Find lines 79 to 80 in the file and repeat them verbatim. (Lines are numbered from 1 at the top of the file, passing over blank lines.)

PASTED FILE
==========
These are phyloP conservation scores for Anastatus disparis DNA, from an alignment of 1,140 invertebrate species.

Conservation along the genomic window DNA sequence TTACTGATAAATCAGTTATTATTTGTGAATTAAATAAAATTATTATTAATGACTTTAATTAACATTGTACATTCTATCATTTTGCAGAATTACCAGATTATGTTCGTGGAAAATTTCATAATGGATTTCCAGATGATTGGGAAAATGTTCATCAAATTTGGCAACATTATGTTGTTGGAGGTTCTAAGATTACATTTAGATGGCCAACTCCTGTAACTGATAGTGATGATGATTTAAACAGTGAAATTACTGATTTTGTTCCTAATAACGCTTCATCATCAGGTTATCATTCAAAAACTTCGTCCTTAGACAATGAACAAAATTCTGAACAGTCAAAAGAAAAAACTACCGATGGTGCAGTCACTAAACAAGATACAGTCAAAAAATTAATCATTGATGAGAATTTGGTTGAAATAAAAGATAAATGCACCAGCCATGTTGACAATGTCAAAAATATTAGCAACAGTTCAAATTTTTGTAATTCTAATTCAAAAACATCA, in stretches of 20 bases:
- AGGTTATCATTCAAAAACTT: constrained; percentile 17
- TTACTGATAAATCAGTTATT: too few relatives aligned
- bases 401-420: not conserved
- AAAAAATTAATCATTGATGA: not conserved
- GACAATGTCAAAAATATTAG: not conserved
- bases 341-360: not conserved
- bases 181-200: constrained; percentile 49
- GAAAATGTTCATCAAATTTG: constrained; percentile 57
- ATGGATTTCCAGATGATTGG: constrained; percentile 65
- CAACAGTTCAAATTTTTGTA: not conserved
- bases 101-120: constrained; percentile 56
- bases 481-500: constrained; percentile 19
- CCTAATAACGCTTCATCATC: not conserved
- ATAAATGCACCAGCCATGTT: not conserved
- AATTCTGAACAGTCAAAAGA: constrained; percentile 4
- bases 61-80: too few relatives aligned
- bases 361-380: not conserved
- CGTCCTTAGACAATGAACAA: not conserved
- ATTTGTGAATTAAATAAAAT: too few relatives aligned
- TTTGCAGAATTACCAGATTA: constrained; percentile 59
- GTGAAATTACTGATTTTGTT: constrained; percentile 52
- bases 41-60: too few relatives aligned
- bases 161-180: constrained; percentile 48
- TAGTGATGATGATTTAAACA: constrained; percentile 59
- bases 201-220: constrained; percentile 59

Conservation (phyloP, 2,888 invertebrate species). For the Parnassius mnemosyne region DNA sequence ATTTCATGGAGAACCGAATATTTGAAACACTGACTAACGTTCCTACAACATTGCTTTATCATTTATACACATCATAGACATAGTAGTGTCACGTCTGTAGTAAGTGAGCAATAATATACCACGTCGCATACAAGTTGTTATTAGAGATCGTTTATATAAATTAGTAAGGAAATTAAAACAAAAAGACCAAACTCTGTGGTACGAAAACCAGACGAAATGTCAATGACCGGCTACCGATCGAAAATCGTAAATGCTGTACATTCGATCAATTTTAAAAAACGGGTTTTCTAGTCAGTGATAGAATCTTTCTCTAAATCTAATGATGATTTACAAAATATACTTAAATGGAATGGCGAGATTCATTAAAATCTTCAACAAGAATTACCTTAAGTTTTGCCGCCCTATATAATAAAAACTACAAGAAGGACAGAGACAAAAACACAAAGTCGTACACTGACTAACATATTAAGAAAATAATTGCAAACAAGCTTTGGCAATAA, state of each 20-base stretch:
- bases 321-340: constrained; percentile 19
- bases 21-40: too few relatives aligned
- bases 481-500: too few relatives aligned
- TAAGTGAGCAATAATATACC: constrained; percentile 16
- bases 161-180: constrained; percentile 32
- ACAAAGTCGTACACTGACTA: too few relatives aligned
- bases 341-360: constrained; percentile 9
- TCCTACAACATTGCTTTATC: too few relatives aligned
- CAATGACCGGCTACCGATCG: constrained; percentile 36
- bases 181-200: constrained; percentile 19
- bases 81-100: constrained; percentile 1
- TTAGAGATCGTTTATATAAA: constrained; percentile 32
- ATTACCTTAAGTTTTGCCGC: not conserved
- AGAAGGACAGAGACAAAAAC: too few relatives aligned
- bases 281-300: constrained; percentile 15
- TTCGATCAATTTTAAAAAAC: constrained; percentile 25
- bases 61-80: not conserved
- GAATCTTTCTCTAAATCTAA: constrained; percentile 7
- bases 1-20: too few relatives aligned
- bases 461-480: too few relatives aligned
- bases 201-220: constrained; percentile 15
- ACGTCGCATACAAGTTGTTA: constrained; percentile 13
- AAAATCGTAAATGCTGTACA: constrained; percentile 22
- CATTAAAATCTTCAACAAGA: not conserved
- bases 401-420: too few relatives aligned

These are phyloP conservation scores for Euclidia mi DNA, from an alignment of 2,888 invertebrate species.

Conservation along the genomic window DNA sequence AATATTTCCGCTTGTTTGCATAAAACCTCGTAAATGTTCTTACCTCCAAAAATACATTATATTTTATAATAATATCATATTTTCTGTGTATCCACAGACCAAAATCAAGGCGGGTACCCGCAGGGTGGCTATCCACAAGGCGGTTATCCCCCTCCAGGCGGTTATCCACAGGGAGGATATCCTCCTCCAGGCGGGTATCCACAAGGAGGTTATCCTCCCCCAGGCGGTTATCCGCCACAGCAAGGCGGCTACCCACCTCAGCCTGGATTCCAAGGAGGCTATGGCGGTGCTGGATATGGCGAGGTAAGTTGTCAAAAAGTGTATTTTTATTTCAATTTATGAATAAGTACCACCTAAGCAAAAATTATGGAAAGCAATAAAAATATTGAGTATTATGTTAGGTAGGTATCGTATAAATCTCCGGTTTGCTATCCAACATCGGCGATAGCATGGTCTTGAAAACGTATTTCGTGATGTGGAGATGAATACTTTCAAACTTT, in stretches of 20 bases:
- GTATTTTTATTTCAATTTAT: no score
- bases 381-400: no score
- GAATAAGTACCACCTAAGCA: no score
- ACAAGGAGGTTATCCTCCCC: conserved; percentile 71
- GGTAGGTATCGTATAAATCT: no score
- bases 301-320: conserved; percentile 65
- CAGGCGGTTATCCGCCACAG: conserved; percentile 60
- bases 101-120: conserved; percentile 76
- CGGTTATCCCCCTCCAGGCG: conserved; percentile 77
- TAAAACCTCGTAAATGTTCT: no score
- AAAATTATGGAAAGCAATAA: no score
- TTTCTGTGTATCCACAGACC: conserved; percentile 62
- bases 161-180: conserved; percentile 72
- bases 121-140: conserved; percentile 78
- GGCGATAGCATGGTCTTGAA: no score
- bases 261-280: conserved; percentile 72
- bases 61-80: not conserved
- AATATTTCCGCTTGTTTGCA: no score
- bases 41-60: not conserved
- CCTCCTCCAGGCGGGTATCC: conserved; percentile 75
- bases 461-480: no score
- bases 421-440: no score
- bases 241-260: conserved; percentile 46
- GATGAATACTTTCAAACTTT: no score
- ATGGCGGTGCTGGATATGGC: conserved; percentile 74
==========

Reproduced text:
- GATGAATACTTTCAAACTTT: no score
- ATGGCGGTGCTGGATATGGC: conserved; percentile 74